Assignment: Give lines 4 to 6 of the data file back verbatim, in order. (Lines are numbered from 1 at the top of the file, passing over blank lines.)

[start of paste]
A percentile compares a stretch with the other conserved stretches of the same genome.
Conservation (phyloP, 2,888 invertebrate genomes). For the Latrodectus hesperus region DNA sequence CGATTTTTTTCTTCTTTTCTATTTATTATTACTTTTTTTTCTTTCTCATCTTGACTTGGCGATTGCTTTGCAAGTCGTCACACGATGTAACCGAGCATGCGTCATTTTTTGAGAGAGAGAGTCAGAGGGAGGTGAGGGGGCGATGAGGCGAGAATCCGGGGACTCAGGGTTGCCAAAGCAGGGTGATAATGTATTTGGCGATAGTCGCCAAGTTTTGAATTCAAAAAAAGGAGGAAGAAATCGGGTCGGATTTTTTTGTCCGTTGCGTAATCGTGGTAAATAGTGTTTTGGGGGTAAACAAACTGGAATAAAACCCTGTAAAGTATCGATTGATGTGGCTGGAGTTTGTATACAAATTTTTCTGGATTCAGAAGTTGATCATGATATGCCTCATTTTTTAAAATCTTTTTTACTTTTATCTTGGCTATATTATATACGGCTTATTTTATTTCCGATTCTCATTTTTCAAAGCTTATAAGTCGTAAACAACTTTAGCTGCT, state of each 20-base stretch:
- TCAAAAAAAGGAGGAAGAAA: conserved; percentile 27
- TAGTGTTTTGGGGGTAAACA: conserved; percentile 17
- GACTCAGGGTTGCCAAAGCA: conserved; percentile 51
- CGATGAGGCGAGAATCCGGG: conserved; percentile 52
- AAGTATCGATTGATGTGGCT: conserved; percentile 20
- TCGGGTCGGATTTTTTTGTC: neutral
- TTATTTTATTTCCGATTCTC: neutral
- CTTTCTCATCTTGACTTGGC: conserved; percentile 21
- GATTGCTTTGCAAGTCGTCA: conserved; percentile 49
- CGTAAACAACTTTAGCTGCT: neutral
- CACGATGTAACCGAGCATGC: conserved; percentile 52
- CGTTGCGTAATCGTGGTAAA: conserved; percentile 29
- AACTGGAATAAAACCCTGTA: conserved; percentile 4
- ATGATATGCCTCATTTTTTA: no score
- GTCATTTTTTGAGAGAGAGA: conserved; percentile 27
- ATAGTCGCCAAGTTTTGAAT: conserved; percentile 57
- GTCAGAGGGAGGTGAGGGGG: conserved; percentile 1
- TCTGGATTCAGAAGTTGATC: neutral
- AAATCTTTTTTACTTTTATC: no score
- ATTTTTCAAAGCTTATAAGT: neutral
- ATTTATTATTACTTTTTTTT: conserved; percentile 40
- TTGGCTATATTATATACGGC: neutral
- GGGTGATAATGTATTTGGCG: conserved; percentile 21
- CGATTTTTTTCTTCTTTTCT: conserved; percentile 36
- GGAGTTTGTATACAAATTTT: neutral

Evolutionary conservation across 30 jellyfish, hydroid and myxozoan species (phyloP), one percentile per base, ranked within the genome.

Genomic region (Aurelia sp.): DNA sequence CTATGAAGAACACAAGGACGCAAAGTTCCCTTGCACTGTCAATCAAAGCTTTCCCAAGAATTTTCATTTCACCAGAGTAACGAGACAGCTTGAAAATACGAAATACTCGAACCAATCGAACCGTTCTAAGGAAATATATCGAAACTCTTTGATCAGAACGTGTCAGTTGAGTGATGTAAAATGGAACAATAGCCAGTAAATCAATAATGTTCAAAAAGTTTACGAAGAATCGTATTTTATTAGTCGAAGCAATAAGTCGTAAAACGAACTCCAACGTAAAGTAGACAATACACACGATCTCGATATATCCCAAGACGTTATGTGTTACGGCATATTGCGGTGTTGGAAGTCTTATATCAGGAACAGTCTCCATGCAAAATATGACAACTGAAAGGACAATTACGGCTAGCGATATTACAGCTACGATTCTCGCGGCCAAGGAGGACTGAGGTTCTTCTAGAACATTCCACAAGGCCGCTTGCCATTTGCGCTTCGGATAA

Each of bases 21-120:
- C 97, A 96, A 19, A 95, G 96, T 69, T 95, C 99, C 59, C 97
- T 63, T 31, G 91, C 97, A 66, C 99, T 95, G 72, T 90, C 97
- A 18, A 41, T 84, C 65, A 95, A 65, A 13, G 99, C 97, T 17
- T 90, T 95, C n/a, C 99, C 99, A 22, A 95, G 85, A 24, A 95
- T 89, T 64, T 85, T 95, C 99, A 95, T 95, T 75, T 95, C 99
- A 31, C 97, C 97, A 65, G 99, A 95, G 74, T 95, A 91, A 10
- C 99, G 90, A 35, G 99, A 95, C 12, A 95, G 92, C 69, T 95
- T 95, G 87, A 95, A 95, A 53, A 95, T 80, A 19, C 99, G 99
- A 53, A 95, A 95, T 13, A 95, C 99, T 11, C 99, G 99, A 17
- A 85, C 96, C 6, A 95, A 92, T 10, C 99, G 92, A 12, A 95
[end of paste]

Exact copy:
- TAGTGTTTTGGGGGTAAACA: conserved; percentile 17
- GACTCAGGGTTGCCAAAGCA: conserved; percentile 51
- CGATGAGGCGAGAATCCGGG: conserved; percentile 52